September 21, 2017

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App that Locates Free Summer Meals Aims to Include Libraries

poster-app_comboFor millions of students across the country, summer is not always fun and games. But the Range app wants to change that. The mobile site would feature a map to show teachers, social workers, and other caregivers who work with children where students can spend their days safely and remain engaged. All that’s needed? Your help.

Caravan Studios, which created Range, has kicked off an Indiegogo campaign to raise $10,000 that’s running until May 31. Funds will underwrite the research and work needed to input the addresses, days, and hours of the 17,000 or so public libraries across the country where students can go during the summer.

“We want safe places where [kids] can hang out and don’t have to buy a cup of coffee to sit there,” says Marnie Webb, CEO of Caravan Studio, a division of TechSoup Global in San Francisco. “Our first and obvious answer is public libraries.”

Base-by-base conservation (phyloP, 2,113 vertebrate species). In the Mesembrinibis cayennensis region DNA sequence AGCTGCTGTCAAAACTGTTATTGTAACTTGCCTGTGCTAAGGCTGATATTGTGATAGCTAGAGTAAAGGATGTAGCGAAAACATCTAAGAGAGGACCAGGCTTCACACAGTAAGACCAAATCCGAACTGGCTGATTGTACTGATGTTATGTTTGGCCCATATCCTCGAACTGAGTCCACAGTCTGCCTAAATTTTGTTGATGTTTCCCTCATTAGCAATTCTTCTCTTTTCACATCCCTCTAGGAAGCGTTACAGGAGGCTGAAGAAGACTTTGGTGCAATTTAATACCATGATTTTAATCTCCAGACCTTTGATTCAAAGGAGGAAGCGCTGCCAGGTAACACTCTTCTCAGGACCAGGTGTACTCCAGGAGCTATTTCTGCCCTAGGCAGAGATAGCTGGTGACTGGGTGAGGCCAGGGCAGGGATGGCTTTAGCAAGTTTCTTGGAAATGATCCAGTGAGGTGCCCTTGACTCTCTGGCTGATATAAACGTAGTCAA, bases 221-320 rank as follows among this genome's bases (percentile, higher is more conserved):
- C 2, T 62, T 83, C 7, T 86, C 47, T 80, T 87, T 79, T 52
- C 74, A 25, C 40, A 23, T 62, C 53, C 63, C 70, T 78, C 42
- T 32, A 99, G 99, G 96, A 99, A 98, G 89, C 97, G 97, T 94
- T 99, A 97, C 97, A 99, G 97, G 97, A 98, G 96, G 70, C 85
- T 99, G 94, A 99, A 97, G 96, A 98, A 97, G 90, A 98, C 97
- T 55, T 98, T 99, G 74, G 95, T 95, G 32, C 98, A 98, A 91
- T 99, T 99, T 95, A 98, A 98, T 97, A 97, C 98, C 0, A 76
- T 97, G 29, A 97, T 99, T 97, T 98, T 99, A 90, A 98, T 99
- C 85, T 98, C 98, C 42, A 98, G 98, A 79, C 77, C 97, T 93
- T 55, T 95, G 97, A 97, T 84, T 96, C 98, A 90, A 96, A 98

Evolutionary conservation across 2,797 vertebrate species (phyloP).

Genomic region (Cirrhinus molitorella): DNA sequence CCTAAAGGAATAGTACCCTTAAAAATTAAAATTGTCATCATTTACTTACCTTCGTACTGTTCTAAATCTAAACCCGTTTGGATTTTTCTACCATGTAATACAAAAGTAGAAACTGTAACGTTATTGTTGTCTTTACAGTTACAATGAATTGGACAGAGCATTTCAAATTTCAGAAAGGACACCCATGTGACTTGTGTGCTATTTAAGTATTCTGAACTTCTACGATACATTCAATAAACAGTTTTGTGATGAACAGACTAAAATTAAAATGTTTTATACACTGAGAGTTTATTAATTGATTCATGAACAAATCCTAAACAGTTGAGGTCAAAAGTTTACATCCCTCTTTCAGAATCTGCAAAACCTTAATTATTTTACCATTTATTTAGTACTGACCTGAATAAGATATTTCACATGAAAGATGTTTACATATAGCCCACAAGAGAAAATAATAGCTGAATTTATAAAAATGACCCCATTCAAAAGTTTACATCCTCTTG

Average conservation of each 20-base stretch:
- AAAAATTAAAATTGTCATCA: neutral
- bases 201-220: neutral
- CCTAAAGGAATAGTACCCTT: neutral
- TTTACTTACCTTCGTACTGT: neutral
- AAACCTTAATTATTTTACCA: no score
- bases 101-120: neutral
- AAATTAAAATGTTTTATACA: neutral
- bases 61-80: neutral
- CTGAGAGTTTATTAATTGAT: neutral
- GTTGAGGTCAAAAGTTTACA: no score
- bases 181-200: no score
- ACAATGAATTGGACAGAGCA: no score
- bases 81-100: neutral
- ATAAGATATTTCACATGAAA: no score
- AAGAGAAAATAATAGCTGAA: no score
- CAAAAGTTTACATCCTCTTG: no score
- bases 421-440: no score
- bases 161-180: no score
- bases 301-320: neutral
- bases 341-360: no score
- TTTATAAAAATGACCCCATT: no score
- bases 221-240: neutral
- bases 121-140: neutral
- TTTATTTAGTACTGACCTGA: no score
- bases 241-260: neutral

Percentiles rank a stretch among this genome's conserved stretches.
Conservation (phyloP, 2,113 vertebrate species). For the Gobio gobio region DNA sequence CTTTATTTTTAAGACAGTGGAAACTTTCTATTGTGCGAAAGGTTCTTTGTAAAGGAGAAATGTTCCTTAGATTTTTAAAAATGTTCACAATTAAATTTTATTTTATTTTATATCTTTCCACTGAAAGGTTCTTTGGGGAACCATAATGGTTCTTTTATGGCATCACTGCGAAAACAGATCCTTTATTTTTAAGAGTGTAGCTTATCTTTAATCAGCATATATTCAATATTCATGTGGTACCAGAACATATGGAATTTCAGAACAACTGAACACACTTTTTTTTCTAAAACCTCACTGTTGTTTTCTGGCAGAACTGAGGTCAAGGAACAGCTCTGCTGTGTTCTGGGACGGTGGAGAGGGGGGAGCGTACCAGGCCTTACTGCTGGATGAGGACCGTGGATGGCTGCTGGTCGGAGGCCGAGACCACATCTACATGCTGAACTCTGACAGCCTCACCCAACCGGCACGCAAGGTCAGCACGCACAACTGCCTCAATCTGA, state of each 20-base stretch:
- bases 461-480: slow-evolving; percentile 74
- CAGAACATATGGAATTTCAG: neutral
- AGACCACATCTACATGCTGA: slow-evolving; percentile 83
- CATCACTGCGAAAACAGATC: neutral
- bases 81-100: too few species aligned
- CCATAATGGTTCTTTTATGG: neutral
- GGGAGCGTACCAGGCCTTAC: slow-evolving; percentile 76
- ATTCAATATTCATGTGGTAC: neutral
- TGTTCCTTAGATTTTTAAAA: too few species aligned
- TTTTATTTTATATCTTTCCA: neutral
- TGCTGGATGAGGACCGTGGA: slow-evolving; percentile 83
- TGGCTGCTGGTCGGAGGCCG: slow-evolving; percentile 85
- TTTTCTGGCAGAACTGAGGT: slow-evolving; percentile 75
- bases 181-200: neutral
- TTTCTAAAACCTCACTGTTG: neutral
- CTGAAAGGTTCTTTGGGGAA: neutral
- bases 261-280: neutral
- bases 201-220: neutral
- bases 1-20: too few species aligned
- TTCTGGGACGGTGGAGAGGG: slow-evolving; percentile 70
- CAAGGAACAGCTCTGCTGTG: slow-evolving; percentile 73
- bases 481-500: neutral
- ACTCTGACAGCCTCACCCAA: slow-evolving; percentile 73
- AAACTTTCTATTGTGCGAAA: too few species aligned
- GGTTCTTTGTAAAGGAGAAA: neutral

Launched last April, Range currently provides users with pop-up locations for more than 42,000 free summer meal sites across the United States. A Microsoft Corporate Citizenship grant supplied funds to build and launch the app. Webb notes that of the 21.5 million young people who depend on federally-funded lunch, only one out of six access free meals available to them when school is out. “That’s less than half,” she says.

Public libraries “offer a space anyone can enter, where money isn’t exchanged, and documentation doesn’t have to be shown,” according to Range’s Indiegogo website.

To date, nearly $1,700 has been raised, with donation levels varying from $5 to $1,000. All Indiegogo prizes have been donated, including a Little Free Library at the $500 level (granted by the San Francisco Public Library); a 12-ounce bag of coffee from San Francisco’s Ritual Roasters, at the $75 level; anda personal Tweet at the $5 level.

Last year most of Range’s users were in California, New York, and the Chicago metro area, says Webb, and the app is currently used on about 500 phones. Webb hopes to see it installed on more than 1,500 phones by the end of the summer.

“We’re targeting people who talk to a lot of youth over the course of a day,” says Webb. “And we’ll be doing a lot of outreach.”

Lauren Barack About Lauren Barack

School Library Journal contributing editor Lauren Barack writes about the connection between media and education, business, and technology. A recipient of the Loeb Award for online journalism, she can be found at www.laurenbarack.com.

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